Here’s how it works: each of the 85 ridings will have 100 points, with candidates getting a proportion of that 100 based on the percentage of member votes they receive on February 26.
But a small riding with 500 members has the same 100 points as a huge riding with 5,000.
The weighted vote takes away an enormous advantage from candidates like Falcon -- who signed up 17,500 new members, Clark, who added 20,000 or more and likely fourth-place finisher Mike de Jong, with about 12,000 signups.
Those three alone have likely added more than 50,000 new B.C. Liberal members, predominantly in urban ridings.
And an unknown but large number of new members are in the South Asian community, which is concentrated in relatively few B.C. ridings.
It will take 4,251 points to win – 50 per cent plus one of 8,500 points in total -- meaning there will likely be several rounds of ballot counting, though only one vote.
The bottom candidate will be dropped off after the first count and their second choices added in, and so on until a winner is declared.
The critical ballot will likely be the one where the fourth or possibly third place candidate is forced out.
That’s why Abbott is pounding on Clark’s credibility -- and is being diplomatically but clearly supported by Falcon and de Jong, who also want Clark’s numbers to drop by questioning her legitimacy.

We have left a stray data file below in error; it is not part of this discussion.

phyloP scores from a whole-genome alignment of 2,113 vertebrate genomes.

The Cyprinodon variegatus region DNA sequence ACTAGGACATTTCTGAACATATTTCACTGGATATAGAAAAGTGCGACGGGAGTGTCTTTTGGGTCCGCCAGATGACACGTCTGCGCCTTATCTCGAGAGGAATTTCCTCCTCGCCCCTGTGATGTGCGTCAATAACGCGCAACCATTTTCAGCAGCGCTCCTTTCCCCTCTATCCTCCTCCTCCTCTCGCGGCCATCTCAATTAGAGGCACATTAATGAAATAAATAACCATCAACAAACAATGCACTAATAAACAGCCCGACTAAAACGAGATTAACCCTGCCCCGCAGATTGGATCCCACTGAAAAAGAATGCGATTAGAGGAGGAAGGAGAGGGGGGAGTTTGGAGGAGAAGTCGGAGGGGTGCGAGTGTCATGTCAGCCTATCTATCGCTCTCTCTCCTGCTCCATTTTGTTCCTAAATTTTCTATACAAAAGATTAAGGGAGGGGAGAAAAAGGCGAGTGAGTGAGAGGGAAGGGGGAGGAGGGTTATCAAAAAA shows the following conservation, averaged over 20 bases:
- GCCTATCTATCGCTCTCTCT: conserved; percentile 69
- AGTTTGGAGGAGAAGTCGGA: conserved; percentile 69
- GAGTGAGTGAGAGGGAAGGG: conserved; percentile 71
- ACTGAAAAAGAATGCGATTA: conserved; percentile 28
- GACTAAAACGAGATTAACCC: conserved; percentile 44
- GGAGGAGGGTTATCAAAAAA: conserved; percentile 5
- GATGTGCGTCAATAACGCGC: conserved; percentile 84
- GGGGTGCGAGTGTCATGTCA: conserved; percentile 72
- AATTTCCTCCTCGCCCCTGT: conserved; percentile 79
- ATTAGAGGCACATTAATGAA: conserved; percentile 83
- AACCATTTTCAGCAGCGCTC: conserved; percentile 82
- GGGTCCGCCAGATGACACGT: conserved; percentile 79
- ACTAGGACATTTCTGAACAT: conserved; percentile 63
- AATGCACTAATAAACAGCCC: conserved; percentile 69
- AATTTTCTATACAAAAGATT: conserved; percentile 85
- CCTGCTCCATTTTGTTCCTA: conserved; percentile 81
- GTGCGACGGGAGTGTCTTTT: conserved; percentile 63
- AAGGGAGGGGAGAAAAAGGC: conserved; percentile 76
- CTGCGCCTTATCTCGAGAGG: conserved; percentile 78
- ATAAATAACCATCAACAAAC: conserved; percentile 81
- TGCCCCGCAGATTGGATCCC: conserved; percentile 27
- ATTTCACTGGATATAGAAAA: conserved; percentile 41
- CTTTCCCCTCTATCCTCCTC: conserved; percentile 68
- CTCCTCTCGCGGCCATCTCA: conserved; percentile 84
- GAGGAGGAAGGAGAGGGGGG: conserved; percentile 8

Falcon, for example, says he’s “sticking around regardless of the outcome” of the leadership contest and that he’s “ready to govern” immediately -- because unlike Clark, he’s already an MLA.
Abbott knows that if he can edge past Clark on one of the ballot counts, he can stay in a two-person race against Falcon. And if Clark somehow gets ahead of Falcon, Abbott may still have a shot at Clark in the final ballot.
But if Abbott gets seriously behind both Falcon and Clark, he’s through.
No Mr. Nice Guy
So Abbott’s strategy is simple and -- to Clark -- brutally negative.
Abbott doesn’t care much about Clark supporters’ second choice or third choice picks. He is willing to risk alienating Clark’s core base in order to win second and third round support from Falcon, de Jong and also-ran candidates MLA Moira Stilwell and business owner Ed Mayne.
Some observers presume Abbott is crazy for repeatedly criticizing Clark.
But the old adage “nice guys finish last” exists for a reason.
And it’s hardly crazy that Abbott is determined to finish first.